“This was Lord Reginald Fairfax,” the butle said, his voice swelling with something resembling pride.  “The current Lord Fairfax’s esteemed great-grandfather.  It was his savvy with business and social skills that allowed the Fairfax family to rise to their current place of prominence.”

I suppressed a snicker.  Through Sarah, I’d come into possession of a more than a few documents outlining the various debts that our Fairfax owed to creditors, both national and international.  ‘Prominence’ was painting it a little heavy, but it wasn’t as though the butler could outright tell us that his master was in trouble.  In fact, it was largely possible that the poor man didn’t even know.

“And his father?” Sarah asked politely, as if she didn’t already know the answer.

The butler sighed, caught himself, and turned the exhalation into a cough.  “Charles Fairfax, Sr.  He was…an ambitious man, with grand dreams and grander aspirations.”

That wasn’t an answer.  Of course, Sarah hadn’t really asked a question.

“I must say,” I said, in Ackerman’s voice, “that I find the prospect of a tour less and less enjoyable with each passing second.  It has nothing to do with you, sir, but…”  I trailed off, let the silence hang in the air for a second, and then continued.  “Perhaps another time.  If I find myself in London on business again and Fairfax can deign to tear himself away from his business opportunities.  Of course, I will have to tell all of my associates to beware working with Lord Fairfax in the future.  He is such a busy man, of course.”

Blood fled from the butler’s face.  He sputtered something incoherent.  When he regained control of himself, he cleared his throat.  “I am sure that Lord Fairfax will not be away for very long.  If you could only wait just a little bit longer…”

“Calm yourself, Coleman,” a resonant voice said from upstairs, in the direction of an extravagant staircase.  Sarah and I looked up at the same time; Mila’s weight shifted slightly and I could almost feel the gathering of tension around her.

“My apologies,” Fairfax said.  He strolled into view, utterly at ease, and took the stairs at a leisurely, almost insulting pace.  “I would have scheduled this dinner for later if I had known something would arise that required my personal attention.”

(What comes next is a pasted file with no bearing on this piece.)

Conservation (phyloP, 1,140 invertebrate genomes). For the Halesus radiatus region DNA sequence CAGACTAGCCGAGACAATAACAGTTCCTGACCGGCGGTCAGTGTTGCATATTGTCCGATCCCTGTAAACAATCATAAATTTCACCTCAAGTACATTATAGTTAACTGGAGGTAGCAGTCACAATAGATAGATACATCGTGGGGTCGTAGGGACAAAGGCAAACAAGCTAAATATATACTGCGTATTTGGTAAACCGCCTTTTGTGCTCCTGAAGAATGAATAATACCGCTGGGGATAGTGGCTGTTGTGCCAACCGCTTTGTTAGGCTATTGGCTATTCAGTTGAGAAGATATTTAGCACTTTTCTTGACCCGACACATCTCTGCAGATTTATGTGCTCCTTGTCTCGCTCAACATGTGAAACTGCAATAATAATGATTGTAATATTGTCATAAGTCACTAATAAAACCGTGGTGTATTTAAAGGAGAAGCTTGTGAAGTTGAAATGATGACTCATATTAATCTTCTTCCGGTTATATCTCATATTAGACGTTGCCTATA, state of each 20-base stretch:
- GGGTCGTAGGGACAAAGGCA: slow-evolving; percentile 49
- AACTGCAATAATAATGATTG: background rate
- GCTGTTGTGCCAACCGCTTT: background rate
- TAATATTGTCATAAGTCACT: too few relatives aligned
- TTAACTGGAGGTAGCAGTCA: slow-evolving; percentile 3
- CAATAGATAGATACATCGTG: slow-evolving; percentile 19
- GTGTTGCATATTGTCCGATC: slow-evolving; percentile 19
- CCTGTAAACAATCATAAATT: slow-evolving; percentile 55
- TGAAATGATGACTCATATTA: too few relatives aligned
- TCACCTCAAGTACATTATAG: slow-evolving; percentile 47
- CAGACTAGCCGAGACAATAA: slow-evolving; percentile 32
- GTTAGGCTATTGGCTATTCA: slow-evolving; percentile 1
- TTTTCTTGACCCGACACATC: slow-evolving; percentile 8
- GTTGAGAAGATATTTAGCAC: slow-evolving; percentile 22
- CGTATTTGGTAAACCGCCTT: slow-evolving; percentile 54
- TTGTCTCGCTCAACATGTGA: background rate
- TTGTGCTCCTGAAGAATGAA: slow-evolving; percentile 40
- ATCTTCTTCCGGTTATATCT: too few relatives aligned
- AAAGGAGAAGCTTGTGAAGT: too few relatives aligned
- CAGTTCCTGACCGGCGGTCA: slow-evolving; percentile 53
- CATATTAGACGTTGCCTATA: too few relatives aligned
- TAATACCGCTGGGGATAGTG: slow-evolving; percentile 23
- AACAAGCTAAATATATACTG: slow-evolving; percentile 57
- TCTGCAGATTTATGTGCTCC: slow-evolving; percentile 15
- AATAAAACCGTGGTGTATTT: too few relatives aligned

“Your man…what was it?  Ah, Coleman,” I said, “was kind enough to inform us that your business was suffering some difficulties.”

“Nothing beyond my ability to handle.  But the nature of the delay was personal in nature, not professional.”  Fairfax reached the bottom of the stairs and paused.  The angle of his body was reminiscent of a pose and, I had to admit to myself, the effect worked.  He was wearing a crisp dark blue suit, cut to his precise measurements, and looked like nothing so much as a fashion model.  The thin wisps of graying hair at his temples only highlighted his attractiveness, instead of taking anything away from the visual.

“Personal?  I hope that everything is well.”

He heaved a dramatic sigh.  Something felt wrong about that sigh, but I couldn’t quite my finger on what bothered me.  “Family,” Fairfax said.  “A member of my family in a similar line of business as myself requested a chair at this dinner.”

“Oh?”  We hadn’t planned on conning more than one person.  Still, as long as the façade held up long enough, we might be able to make an exit and return to blackmail Fairfax into submission later.

“Quite.  The possibility of opening new lines of communication with our German counterparts was something that neither he nor I could pass up.  Now, our dinner awaits.  My insistent family member will have to show himself in, whenever he arrives.  Coleman, you can see that, yes?”

It wasn’t really a question.  The butler, Coleman, nodded twice, seemingly pleased to be given a valid reason to leave our company.  I couldn’t blame him.  Fairfax was such a deliberately over-the-top figure that it seemed he sucked up all the oxygen from a room just by entering.  I couldn’t imagine working around the man on a daily basis, being required to rush from place to the other in deference to whatever whim moved him.  Just thinking about it made me a little exhausted.

I resolved to find some way to supplement Coleman’s income…presumably through whatever payment we received from the Lady after taking down Hill.  That thought cheered me slightly.

Fairfax led us through the mansion, occasionally pointing out a portrait or knickknack, until we reached a large door cut from the same wood as the front door.  He pushed it open and gestured for Sarah, Mila, and me to enter the room in front of him.  We did so and found ourselves confronted with a majestic table with enough room for at least ten people to sit and eat comfortably.  Platters and trays were already set out on the table, stretching from one end to the other, tendrils of delicious-smelling smoke drifting up into the air from each.

“I must confess,” Fairfax said, taking no notice of the scents in the air, “that I am not a particular fan of this arrangement.  I prefer more intimate settings, no matter what the occasion.  There’s little that can’t be solved with a one-on-one conversation, in close quarters.”